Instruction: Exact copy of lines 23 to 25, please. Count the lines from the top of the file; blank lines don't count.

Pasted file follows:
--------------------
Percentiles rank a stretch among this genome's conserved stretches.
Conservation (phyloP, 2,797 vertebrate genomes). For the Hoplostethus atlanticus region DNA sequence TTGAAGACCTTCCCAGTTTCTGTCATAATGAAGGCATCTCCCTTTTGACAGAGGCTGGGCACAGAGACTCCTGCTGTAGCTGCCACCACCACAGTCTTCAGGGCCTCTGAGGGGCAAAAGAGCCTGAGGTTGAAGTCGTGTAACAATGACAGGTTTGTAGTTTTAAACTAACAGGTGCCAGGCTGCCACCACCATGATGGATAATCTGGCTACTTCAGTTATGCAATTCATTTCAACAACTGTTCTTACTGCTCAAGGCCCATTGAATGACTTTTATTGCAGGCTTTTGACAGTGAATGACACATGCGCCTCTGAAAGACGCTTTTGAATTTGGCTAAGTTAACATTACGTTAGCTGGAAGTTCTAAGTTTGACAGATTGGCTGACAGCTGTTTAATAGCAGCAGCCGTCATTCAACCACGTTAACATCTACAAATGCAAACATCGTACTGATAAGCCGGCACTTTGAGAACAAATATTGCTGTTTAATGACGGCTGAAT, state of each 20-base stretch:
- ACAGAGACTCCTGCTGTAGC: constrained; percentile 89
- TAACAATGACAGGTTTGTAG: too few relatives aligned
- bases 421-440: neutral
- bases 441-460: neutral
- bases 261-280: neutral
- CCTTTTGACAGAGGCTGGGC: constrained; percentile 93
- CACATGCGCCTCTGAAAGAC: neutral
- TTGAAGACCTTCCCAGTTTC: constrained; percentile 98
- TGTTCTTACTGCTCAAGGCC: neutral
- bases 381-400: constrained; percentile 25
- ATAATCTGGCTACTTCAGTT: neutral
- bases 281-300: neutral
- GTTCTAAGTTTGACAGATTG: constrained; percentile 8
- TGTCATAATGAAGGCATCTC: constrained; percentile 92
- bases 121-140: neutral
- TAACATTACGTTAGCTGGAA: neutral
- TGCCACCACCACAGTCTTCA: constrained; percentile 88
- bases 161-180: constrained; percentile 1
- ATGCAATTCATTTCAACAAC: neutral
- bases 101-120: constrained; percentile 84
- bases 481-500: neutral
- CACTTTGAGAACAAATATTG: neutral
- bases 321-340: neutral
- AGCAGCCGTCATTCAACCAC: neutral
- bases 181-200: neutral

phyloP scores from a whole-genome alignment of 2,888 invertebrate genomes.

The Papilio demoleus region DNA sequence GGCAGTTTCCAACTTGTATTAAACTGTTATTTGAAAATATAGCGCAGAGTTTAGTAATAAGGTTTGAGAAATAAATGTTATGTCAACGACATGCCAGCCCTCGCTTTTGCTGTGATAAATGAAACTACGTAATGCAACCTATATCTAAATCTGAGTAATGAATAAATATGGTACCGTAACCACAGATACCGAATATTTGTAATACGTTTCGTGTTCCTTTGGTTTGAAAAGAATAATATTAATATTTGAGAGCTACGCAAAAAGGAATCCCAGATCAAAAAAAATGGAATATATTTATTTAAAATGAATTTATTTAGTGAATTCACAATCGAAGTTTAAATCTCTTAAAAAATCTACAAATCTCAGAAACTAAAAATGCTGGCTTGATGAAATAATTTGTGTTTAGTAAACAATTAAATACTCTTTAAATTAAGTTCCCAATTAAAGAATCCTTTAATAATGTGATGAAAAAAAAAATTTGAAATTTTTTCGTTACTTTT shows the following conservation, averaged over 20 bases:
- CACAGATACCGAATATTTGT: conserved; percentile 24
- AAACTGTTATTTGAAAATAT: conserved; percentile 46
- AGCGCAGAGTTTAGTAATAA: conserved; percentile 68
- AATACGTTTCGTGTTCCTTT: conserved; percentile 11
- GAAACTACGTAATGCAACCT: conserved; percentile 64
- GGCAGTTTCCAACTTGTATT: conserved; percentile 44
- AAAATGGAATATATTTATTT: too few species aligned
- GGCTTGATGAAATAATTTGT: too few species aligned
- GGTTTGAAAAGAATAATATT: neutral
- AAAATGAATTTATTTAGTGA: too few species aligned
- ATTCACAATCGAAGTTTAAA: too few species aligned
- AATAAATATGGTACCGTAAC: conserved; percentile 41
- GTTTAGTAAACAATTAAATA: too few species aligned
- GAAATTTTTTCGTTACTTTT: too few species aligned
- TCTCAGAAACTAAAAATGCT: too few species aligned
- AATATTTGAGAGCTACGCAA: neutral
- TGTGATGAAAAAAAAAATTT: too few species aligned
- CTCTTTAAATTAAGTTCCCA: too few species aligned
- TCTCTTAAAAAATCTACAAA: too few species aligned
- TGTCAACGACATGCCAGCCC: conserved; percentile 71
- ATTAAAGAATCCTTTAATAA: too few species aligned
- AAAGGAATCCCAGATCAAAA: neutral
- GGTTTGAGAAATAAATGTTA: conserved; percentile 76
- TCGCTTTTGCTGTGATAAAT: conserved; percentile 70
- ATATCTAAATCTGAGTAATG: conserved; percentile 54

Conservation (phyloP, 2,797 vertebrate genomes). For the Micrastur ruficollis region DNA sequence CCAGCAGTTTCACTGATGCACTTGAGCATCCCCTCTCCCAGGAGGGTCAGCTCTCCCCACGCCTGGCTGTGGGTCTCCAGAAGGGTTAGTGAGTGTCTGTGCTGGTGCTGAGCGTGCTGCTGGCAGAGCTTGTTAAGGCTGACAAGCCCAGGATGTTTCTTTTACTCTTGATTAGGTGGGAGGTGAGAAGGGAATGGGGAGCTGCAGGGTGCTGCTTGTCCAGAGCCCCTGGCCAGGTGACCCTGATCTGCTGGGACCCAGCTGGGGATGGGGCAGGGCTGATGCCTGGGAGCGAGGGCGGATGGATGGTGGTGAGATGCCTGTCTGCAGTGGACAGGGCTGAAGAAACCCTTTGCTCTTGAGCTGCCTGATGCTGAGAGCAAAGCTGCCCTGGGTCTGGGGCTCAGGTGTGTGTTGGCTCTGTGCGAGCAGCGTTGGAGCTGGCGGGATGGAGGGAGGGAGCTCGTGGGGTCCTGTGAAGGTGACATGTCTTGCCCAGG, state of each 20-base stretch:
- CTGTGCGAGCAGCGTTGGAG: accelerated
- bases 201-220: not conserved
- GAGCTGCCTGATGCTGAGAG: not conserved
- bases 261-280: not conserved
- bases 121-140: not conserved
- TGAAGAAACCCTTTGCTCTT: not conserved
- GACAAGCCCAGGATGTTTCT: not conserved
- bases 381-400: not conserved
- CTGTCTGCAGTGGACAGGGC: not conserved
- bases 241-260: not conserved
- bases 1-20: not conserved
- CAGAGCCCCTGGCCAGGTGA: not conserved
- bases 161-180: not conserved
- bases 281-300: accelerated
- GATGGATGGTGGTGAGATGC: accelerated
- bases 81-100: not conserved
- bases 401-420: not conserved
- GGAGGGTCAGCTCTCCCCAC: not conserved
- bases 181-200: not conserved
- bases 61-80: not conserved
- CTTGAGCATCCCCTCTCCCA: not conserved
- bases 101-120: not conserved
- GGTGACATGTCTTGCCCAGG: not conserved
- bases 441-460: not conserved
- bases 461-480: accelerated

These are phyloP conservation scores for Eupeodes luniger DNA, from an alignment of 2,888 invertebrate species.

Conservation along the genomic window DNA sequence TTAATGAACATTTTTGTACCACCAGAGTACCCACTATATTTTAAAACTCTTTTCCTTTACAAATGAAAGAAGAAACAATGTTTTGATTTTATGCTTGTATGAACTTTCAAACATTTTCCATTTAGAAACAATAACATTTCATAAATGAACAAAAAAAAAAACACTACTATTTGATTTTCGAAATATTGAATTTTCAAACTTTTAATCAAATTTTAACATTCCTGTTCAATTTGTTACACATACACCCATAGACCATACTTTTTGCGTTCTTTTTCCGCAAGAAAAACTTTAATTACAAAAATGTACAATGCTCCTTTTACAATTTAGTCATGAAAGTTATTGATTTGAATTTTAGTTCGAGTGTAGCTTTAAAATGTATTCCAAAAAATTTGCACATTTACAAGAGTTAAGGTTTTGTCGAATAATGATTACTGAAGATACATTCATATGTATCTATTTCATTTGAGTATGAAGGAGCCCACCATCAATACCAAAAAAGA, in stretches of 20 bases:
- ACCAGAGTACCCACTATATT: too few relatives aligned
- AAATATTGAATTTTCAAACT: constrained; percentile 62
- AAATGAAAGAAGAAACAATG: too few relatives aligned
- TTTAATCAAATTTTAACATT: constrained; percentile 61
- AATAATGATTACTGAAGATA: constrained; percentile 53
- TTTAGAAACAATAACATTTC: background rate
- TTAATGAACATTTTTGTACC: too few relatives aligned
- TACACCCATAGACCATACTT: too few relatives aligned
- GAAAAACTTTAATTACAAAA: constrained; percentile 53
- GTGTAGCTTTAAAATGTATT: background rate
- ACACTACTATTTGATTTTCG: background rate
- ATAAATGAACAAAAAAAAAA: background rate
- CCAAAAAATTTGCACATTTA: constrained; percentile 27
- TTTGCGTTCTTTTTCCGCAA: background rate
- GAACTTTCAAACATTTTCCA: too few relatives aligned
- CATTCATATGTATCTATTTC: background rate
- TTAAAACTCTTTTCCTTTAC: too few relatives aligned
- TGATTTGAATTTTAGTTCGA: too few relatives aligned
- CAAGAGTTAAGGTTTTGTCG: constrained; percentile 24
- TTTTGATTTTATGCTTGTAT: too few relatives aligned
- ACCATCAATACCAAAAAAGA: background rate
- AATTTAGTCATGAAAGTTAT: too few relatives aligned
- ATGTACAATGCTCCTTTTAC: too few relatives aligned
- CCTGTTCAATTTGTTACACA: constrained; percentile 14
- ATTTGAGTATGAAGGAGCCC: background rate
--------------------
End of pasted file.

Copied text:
- bases 481-500: neutral
- CACTTTGAGAACAAATATTG: neutral
- bases 321-340: neutral